(United States, 1933, 76 minutes, b&w, 35mm)
The film will be screened in a new, difficult-to-obtain print, restored by the Library of Congress in 2003.
The story goes that Paul Robeson was acting as a way to earn his way through law school, when playwright Eugene O'Neill saw him, and offered him a starring role in All God's Chillun' Got Wings, and, penultimately, the title role in the 1924 revival of The Emperor Jones that began the swift transformation of Paul Robeson into the century's most extraordinary combined artistic talent. (The distinguished Black actor Charles Gilpin had played the role during the play's first run.) At the age of 26, Robeson was already living a full life; he'd been a football All-American and one of the greatest gate attractions in all of college sports at Rutgers, where he'd also made Phi Beta Kappa; he had played pro football, and would shortly be admitted to the New York Bar -- but O'Neill's offer changed his course. As an actor, a singer, and eventually, an orator and political figure, Robeson was a colossus of American culture. And the part of Brutus Jones, Pullman porter, murderer, convict, and warlord, effectively began that transformation.
By the time the film version of The Emperor Jones was released in September of 1933, Robeson had embarked upon stardom of a magnitude that even the megalomaniacal Brutus Jones would have a hard time imagining it.
Robeson had begun his film career in 1925, in Oscar Micheaux' morality play for the race cinema, Body and Soul, but the incredible gift that was Robeson's voice was not heard on screen until the film version of The Emperor Jones; Paul Robeson singing "Water Boy" in the film's prison rock quarry sequence remains one of the most thrilling moments in the sound cinema. Likewise, his performance as an actor is of great variety and bottomless charisma. Paul Robeson on screen, like the ill-stared Brutus Jones, is an irresistible force.
O'Neill had long been interested in a film version of The Emperor Jones, and had roughed out plans for a silent version of his play. But bringing the story to the screen in the Jim Crow 20's and 30's proved incredibly complex, and it was not until director Dudley Murphy convinced O'Neill's producers John Krimsky and Gifford Cochran to reorganize O'Neill's flashback narrative into a linear tale that would add suspense to Brutus Jones' weird rise and fall. DuBose Heyward, author of the book for Porgy and Bess, reworked O'Neill's play to these specifications, and filming began.
The Emperor Jones fulminates with violence, subversion of the existing racial order, and O'Neill's complicated inversions of Black stereotypes which sometimes seem indistinguishable from the stereotypes themselves. In was inconceivable that a major studio would even attempt to produce the film, and so The Emperor Jones went before the cameras at tiny Eastern Service Studios in New York, on May 25, 1933, as an independent film, budgeted at $250,000. While it was clear to everyone on the set that Robeson's performance would make him the first Black movie star, the film's prospects for difficulties arose immediately. The film was considered too dramatic a portrait of Black power for white Southern audiences. Black audiences, north and south, it was feared, would resent the use of the term "nigger" in the film, and so the word was edited out of prints destined for Black theaters, creating noticeable continuity gaps. Actress Fredi Washington, who plays the femme fatale Undine in the film, was light-skinned, and the skittish producers, fearing the love scenes between Robeson and Washington might thus appear to be interracial ones, reshot Washington's scenes with her in dark makeup, an unconscionable humiliation, then or now.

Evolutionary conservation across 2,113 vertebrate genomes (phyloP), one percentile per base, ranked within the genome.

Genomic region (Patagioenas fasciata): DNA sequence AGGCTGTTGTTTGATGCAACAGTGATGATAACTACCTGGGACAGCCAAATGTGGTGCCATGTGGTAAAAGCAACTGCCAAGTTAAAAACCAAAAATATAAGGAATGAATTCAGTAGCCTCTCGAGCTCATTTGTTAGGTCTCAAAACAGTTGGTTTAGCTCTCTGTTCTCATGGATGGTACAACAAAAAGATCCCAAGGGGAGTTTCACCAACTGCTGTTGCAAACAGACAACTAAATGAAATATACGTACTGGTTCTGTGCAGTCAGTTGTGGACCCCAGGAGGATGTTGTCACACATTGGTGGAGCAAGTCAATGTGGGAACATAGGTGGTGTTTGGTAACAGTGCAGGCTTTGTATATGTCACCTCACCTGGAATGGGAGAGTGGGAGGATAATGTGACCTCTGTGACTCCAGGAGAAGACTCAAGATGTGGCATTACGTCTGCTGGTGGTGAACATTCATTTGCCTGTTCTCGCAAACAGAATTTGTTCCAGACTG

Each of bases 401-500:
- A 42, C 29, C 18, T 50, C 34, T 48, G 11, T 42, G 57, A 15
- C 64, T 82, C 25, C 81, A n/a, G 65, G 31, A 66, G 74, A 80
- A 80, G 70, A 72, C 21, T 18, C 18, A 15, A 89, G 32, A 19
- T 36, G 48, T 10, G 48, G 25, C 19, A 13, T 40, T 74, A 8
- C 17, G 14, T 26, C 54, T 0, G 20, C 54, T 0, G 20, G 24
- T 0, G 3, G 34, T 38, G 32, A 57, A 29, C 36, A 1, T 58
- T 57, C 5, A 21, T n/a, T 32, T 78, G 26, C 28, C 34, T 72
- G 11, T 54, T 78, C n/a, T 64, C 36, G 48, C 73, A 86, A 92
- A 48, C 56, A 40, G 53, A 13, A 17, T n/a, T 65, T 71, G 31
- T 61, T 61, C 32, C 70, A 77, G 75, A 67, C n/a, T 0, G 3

But word of Robeson's mesmerizing performance spread, and when the film could be seen as it was intended, critics recognized it as an exceptional production, particularly for an independent film. Ernest Haller's camera is fluid, even graceful in its telling of the story, and Herman Rosse's art direction is consistently inventive for an independent film. The producers' concern about the reception of the film was justified; since its release, opinion has been split on whether the film undercuts racism, or glories in it, extolls Black masculinity or contains it. Marcus Garvey's United Negro Improvement Association condemned the film, but perhaps that is because the film's burlesqueing of race leadership which expressed itself too often in hollow titles, ritual, and costumes hit the Garveyites too personally. In later years, Robeson said he regretted making the film, because of the liberties that had been taken with O'Neill's script.
Paul Robeson had the very highest standards for the representation of race on screen, and he never made a film he was completely pleased with. He was right to question the film's final commitment to Black dignity, but The Emperor Jones remains a remarkable refraction of the many lives the race led in the years of the Great Migration northward, and the terrible forced exile of African Americans from the soul of America. Paul Robeson's performance as Brutus Jones, larger then life, boastful, passionate, wily, and madly impetuous, still shines from the screen. Brutus says haughtily in the film, "I betcha they knows a man when they sees one," and today, more than 70 years after the film was first shown, we do indeed.
— Kevin Hagopian, Penn State University
For additional information, contact the Writers Institute at 518-442-5620 or online at http://www.albany.edu/writers-inst.